The Supreme Court has recognized that, even where there had been an earlier coerced confession, "the time that passes between confessions, the change in place of interrogations, and the change in identity of the interrogators all bear on whether the initial coercion has carried over into the second confession." Oregon v. Elstad, 470 U.S. 298, 310 (1985). In Westover v. United States, 384 U.S. 494 (1966), decided the same day as Miranda, the Court recognized that law enforcement authorities are not necessarily precluded from questioning an individual who has been held for a period of time by other authorities who had violated the individual's rights. In Westover the accused had been held in continuous custody by the Kansas City police for fourteen hours and interrogated at length by them regarding two Kansas City robberies, without being advised of his constitutional rights. Agents of the F.B.I. began interrogating him regarding two California robberies immediately upon the conclusion of the interrogation by the Kansas City police. After two more hours of interrogation by the F.B.I., the accused confessed to the California robberies. The Court stated that, "although the two law enforcement authorities are legally distinct and the crimes for which they interrogated Westover were different, the impact on him was that of continuous custody." Westover, supra, 384 U.S. at 496 (emphasis added). Since there was no evidence of any warning given prior to the F.B.I. interrogation nor was there any evidence of a waiver of rights after the F.B.I. commenced its interrogation, the Court reversed Westover's conviction. It recognized, however, that "a different case would be presented if an accused were taken into custody by the second authority, removed both in time and place from his original surroundings, and then adequately advised of his rights and given an opportunity to exercise them." Id. Although appellant was taken into custody by the Amherst County Sheriff's Department on both the evening of April 30 and the afternoon of May 1, the interrogation by the Nelson and Augusta deputies was removed in time and place from the magistrate's office where he originally had been questioned. The Nelson and Augusta deputies adequately advised appellant of his Miranda rights. He was interrogated by separate and distinct law enforcement authorities, about different crimes. See, e.g., State v. Dampier, 314 N.C. 292, 333 S.E.2d 230 (N.C.1985) (no violation of Fifth Amendment rights when defendant, in custody of Georgia authorities, interrogated by North Carolina authorities regarding different crimes); State v. Cornethan, 38 Wash.App. 231, 684 P.2d 1355 (Wash.App.1984) (no violation of Fifth Amendment right to counsel because interrogating officers investigating different crime from that which defendant in custody for). Of even greater import, however, is that appellant was not subjected to continuous custody. There were two breaks in custody which serve amply to sever any causal link between the initial unlawful interrogation and appellant's voluntary confessions. Cf. Clewis v. Texas, 386 U.S. 707 (1967). See also United States v. Skinner, supra, (no Edwards violation because defendant not in continuous custody). Accord, Gonzalez v. State, 449 So.2d 882 (Fla.Dist.Ct.App.1984); Brown v. State, 661 P.2d 1024 (Wyo.1983).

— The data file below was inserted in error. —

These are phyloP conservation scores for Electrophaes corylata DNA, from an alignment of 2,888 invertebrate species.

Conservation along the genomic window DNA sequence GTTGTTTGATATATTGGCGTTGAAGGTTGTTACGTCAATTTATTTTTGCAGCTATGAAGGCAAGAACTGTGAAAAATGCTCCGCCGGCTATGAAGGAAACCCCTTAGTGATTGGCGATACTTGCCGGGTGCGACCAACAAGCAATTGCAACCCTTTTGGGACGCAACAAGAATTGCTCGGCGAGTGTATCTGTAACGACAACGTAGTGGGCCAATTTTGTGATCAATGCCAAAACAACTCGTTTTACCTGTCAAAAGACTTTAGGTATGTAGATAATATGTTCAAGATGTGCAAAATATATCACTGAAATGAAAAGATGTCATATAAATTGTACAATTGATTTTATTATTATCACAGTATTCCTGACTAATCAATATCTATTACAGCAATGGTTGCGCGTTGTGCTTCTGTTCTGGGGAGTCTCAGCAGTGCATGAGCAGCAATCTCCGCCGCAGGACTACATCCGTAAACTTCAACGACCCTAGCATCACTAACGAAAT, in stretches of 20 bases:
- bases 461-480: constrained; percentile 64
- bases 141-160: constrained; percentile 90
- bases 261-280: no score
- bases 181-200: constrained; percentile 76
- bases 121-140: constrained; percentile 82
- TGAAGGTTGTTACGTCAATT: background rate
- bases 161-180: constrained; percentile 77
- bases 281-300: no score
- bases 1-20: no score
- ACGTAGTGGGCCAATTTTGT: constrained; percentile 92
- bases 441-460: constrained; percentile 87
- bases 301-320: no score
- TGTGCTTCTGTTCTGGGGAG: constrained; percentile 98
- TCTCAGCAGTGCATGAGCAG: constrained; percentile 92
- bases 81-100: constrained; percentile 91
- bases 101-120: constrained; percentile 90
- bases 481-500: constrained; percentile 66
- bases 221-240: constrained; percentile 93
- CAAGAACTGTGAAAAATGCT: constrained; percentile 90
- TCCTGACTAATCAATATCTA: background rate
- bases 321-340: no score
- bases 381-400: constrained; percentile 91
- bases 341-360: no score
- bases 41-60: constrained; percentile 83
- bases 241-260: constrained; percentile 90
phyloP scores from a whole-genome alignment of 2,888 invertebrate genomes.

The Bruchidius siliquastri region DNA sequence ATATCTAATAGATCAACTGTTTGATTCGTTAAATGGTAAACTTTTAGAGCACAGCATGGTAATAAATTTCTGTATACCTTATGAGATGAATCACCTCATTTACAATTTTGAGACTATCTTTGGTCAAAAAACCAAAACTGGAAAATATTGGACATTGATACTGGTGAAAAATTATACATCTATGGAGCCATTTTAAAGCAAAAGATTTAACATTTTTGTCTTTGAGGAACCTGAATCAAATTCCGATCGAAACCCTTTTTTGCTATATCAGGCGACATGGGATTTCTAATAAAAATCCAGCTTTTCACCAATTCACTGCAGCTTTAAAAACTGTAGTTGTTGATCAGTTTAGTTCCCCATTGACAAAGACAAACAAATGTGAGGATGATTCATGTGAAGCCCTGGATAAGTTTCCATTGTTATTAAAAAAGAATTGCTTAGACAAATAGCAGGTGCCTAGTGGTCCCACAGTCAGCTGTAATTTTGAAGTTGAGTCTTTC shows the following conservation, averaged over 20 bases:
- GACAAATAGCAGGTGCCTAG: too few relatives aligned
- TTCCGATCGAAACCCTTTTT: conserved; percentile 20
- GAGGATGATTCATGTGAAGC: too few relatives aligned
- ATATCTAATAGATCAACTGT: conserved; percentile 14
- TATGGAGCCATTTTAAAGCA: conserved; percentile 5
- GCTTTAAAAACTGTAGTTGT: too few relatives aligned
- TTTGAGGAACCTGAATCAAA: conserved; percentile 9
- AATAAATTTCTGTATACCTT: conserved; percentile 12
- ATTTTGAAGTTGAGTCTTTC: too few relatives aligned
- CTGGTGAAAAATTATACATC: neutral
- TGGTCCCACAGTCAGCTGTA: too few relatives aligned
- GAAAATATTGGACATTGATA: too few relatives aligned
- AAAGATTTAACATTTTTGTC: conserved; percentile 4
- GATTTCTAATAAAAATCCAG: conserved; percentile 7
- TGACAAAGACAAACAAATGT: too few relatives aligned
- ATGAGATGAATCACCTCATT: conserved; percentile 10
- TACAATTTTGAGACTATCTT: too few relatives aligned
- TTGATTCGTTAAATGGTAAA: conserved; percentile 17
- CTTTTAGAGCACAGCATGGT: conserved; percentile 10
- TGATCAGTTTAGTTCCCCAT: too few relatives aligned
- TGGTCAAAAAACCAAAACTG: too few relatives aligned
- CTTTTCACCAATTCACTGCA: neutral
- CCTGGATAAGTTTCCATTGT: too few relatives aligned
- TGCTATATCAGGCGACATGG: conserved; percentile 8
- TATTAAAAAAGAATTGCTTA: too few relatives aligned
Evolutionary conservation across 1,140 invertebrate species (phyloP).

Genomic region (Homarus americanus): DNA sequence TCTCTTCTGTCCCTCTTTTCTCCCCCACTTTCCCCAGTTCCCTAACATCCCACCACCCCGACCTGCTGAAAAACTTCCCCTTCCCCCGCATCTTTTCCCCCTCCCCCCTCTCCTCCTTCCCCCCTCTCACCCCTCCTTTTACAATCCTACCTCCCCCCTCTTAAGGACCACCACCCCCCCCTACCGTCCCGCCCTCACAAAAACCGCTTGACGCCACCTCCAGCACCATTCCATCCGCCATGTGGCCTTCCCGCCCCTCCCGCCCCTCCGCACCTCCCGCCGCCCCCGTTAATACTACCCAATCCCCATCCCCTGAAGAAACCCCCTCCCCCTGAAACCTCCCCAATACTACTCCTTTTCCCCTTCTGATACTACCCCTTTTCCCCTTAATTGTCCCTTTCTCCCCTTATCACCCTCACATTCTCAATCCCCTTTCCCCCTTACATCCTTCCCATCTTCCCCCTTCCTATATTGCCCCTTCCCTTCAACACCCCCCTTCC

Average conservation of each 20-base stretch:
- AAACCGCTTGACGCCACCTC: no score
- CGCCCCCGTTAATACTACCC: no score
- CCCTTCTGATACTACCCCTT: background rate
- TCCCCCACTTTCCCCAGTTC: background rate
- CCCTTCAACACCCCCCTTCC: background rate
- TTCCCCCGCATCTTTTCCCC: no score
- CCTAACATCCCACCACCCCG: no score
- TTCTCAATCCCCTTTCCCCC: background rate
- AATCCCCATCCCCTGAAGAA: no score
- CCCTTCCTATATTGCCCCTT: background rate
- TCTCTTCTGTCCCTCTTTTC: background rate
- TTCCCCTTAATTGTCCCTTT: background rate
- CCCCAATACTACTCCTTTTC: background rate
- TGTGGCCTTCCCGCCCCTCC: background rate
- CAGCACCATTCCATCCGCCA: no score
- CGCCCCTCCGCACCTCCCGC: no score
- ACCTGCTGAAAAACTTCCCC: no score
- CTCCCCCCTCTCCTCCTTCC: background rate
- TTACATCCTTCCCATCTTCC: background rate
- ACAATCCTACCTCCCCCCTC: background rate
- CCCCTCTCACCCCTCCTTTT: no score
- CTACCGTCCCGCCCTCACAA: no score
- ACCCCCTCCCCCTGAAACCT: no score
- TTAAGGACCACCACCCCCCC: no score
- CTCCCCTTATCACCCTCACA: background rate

We therefore hold that the initial violation of Edwards did not preclude further questioning of appellant regarding the instant crimes.